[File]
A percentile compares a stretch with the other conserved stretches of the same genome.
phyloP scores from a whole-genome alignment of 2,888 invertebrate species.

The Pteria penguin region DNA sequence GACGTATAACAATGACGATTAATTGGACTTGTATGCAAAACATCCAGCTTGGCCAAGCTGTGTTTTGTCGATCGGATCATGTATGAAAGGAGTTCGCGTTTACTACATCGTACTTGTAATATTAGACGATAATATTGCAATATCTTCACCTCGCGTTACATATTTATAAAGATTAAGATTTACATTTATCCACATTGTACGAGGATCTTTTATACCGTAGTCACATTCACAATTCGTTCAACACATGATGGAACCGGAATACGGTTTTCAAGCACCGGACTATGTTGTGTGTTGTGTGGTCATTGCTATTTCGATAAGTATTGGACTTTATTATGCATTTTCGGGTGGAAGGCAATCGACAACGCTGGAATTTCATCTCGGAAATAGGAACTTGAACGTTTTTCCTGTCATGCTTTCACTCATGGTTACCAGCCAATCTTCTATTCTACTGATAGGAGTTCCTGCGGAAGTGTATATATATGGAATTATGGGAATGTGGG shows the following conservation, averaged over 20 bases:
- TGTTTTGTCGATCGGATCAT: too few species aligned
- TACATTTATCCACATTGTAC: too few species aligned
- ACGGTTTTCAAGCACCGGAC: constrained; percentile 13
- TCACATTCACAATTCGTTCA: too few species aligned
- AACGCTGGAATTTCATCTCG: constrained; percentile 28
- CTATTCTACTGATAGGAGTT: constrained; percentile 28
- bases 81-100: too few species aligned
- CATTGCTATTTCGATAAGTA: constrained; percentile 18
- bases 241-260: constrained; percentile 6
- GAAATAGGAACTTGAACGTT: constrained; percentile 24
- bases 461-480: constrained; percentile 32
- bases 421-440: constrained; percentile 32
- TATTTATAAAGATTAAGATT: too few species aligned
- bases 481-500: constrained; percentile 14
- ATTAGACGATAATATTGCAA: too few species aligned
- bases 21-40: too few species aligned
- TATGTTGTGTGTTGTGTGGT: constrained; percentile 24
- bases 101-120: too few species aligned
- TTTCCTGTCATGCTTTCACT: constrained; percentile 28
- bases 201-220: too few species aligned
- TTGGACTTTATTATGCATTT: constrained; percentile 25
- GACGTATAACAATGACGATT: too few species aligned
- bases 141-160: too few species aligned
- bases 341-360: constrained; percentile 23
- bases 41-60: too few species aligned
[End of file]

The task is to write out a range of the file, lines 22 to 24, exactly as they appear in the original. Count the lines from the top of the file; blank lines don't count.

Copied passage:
- TTTCCTGTCATGCTTTCACT: constrained; percentile 28
- bases 201-220: too few species aligned
- TTGGACTTTATTATGCATTT: constrained; percentile 25